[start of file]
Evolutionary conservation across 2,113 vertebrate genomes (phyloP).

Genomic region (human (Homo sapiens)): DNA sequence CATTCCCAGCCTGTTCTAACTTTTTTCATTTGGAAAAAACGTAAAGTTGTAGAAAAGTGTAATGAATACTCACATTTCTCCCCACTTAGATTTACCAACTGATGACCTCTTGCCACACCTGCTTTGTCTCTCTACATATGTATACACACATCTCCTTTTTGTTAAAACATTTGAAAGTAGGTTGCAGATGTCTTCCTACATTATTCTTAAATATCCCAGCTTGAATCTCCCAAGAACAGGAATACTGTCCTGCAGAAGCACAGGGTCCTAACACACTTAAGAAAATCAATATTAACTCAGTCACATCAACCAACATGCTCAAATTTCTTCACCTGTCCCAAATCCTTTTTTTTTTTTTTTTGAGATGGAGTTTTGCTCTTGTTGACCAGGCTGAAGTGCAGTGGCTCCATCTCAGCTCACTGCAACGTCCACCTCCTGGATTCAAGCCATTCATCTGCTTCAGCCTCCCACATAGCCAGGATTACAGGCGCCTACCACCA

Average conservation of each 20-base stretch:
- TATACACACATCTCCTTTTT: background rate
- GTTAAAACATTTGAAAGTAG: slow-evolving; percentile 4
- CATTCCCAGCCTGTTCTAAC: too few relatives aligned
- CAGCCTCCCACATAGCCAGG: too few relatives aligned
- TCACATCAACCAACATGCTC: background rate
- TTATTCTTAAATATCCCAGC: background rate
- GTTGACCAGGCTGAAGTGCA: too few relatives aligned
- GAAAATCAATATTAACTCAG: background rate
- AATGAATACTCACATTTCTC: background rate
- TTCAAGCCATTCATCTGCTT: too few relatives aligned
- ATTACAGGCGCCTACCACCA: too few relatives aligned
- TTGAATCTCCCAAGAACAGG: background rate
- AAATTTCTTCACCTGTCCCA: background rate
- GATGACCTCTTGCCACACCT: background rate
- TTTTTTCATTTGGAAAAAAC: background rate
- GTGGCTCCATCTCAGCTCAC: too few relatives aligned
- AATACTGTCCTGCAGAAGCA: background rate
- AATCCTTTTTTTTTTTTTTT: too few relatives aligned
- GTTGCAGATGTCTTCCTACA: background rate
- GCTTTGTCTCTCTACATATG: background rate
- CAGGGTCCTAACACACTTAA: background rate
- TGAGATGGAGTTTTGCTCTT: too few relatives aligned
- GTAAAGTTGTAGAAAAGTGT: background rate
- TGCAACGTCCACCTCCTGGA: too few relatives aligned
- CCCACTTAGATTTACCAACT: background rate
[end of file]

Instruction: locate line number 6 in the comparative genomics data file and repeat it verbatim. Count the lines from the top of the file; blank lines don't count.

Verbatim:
- CATTCCCAGCCTGTTCTAAC: too few relatives aligned